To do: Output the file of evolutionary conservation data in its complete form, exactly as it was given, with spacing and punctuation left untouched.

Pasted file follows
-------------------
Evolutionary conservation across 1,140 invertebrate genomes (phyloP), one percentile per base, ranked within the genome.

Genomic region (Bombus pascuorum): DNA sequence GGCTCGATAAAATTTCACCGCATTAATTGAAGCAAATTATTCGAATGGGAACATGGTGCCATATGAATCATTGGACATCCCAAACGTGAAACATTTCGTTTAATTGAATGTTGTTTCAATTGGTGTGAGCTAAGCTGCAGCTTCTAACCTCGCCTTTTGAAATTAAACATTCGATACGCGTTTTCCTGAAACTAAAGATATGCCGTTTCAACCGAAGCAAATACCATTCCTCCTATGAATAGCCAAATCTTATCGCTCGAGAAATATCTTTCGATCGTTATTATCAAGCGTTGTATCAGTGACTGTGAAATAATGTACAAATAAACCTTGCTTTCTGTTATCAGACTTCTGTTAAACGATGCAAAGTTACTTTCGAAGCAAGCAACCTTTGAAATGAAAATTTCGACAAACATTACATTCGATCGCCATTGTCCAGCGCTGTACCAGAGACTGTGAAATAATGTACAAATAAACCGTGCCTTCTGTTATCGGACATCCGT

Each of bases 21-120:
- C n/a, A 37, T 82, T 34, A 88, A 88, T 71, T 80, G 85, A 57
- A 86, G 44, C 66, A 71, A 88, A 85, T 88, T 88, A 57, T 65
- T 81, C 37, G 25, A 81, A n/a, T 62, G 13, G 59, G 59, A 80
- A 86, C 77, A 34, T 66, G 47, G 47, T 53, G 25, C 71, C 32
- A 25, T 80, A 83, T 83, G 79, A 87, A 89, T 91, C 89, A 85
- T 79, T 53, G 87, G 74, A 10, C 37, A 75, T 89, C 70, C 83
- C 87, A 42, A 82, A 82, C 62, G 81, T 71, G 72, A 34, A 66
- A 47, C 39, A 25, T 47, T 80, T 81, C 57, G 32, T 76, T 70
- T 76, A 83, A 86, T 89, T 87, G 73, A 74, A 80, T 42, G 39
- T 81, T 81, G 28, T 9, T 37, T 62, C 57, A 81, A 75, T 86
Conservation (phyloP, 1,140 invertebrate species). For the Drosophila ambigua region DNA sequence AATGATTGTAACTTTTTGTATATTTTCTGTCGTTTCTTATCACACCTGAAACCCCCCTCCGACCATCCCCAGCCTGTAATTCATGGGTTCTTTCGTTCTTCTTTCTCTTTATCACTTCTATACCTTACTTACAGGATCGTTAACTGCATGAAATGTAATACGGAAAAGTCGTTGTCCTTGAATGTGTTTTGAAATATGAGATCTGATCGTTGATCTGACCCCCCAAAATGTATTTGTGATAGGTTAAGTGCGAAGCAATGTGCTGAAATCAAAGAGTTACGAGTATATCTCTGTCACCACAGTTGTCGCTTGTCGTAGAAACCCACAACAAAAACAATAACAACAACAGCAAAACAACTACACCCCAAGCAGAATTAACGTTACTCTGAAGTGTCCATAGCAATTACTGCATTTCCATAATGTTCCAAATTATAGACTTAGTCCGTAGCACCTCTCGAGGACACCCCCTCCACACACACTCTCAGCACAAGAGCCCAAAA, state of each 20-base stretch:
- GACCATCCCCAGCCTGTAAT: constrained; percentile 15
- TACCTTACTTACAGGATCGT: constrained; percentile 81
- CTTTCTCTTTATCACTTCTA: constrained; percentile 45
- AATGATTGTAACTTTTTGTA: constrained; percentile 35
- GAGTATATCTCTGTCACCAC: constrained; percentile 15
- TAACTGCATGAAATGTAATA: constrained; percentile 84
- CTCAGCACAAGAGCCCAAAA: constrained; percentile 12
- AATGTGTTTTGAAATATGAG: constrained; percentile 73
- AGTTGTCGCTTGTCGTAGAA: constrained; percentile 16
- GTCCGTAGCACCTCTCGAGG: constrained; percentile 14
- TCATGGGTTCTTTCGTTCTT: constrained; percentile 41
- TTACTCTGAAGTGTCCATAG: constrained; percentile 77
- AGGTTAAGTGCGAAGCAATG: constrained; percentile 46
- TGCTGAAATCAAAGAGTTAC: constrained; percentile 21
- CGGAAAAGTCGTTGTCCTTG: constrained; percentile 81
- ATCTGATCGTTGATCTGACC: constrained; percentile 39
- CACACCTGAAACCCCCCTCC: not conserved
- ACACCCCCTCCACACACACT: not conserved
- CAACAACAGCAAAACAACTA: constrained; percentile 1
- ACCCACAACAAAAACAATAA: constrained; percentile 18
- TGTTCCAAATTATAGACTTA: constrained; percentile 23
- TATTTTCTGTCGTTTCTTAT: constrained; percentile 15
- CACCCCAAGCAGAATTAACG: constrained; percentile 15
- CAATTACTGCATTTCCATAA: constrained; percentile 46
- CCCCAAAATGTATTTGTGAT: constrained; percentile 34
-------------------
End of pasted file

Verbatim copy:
Evolutionary conservation across 1,140 invertebrate genomes (phyloP), one percentile per base, ranked within the genome.

Genomic region (Bombus pascuorum): DNA sequence GGCTCGATAAAATTTCACCGCATTAATTGAAGCAAATTATTCGAATGGGAACATGGTGCCATATGAATCATTGGACATCCCAAACGTGAAACATTTCGTTTAATTGAATGTTGTTTCAATTGGTGTGAGCTAAGCTGCAGCTTCTAACCTCGCCTTTTGAAATTAAACATTCGATACGCGTTTTCCTGAAACTAAAGATATGCCGTTTCAACCGAAGCAAATACCATTCCTCCTATGAATAGCCAAATCTTATCGCTCGAGAAATATCTTTCGATCGTTATTATCAAGCGTTGTATCAGTGACTGTGAAATAATGTACAAATAAACCTTGCTTTCTGTTATCAGACTTCTGTTAAACGATGCAAAGTTACTTTCGAAGCAAGCAACCTTTGAAATGAAAATTTCGACAAACATTACATTCGATCGCCATTGTCCAGCGCTGTACCAGAGACTGTGAAATAATGTACAAATAAACCGTGCCTTCTGTTATCGGACATCCGT

Each of bases 21-120:
- C n/a, A 37, T 82, T 34, A 88, A 88, T 71, T 80, G 85, A 57
- A 86, G 44, C 66, A 71, A 88, A 85, T 88, T 88, A 57, T 65
- T 81, C 37, G 25, A 81, A n/a, T 62, G 13, G 59, G 59, A 80
- A 86, C 77, A 34, T 66, G 47, G 47, T 53, G 25, C 71, C 32
- A 25, T 80, A 83, T 83, G 79, A 87, A 89, T 91, C 89, A 85
- T 79, T 53, G 87, G 74, A 10, C 37, A 75, T 89, C 70, C 83
- C 87, A 42, A 82, A 82, C 62, G 81, T 71, G 72, A 34, A 66
- A 47, C 39, A 25, T 47, T 80, T 81, C 57, G 32, T 76, T 70
- T 76, A 83, A 86, T 89, T 87, G 73, A 74, A 80, T 42, G 39
- T 81, T 81, G 28, T 9, T 37, T 62, C 57, A 81, A 75, T 86
Conservation (phyloP, 1,140 invertebrate species). For the Drosophila ambigua region DNA sequence AATGATTGTAACTTTTTGTATATTTTCTGTCGTTTCTTATCACACCTGAAACCCCCCTCCGACCATCCCCAGCCTGTAATTCATGGGTTCTTTCGTTCTTCTTTCTCTTTATCACTTCTATACCTTACTTACAGGATCGTTAACTGCATGAAATGTAATACGGAAAAGTCGTTGTCCTTGAATGTGTTTTGAAATATGAGATCTGATCGTTGATCTGACCCCCCAAAATGTATTTGTGATAGGTTAAGTGCGAAGCAATGTGCTGAAATCAAAGAGTTACGAGTATATCTCTGTCACCACAGTTGTCGCTTGTCGTAGAAACCCACAACAAAAACAATAACAACAACAGCAAAACAACTACACCCCAAGCAGAATTAACGTTACTCTGAAGTGTCCATAGCAATTACTGCATTTCCATAATGTTCCAAATTATAGACTTAGTCCGTAGCACCTCTCGAGGACACCCCCTCCACACACACTCTCAGCACAAGAGCCCAAAA, state of each 20-base stretch:
- GACCATCCCCAGCCTGTAAT: constrained; percentile 15
- TACCTTACTTACAGGATCGT: constrained; percentile 81
- CTTTCTCTTTATCACTTCTA: constrained; percentile 45
- AATGATTGTAACTTTTTGTA: constrained; percentile 35
- GAGTATATCTCTGTCACCAC: constrained; percentile 15
- TAACTGCATGAAATGTAATA: constrained; percentile 84
- CTCAGCACAAGAGCCCAAAA: constrained; percentile 12
- AATGTGTTTTGAAATATGAG: constrained; percentile 73
- AGTTGTCGCTTGTCGTAGAA: constrained; percentile 16
- GTCCGTAGCACCTCTCGAGG: constrained; percentile 14
- TCATGGGTTCTTTCGTTCTT: constrained; percentile 41
- TTACTCTGAAGTGTCCATAG: constrained; percentile 77
- AGGTTAAGTGCGAAGCAATG: constrained; percentile 46
- TGCTGAAATCAAAGAGTTAC: constrained; percentile 21
- CGGAAAAGTCGTTGTCCTTG: constrained; percentile 81
- ATCTGATCGTTGATCTGACC: constrained; percentile 39
- CACACCTGAAACCCCCCTCC: not conserved
- ACACCCCCTCCACACACACT: not conserved
- CAACAACAGCAAAACAACTA: constrained; percentile 1
- ACCCACAACAAAAACAATAA: constrained; percentile 18
- TGTTCCAAATTATAGACTTA: constrained; percentile 23
- TATTTTCTGTCGTTTCTTAT: constrained; percentile 15
- CACCCCAAGCAGAATTAACG: constrained; percentile 15
- CAATTACTGCATTTCCATAA: constrained; percentile 46
- CCCCAAAATGTATTTGTGAT: constrained; percentile 34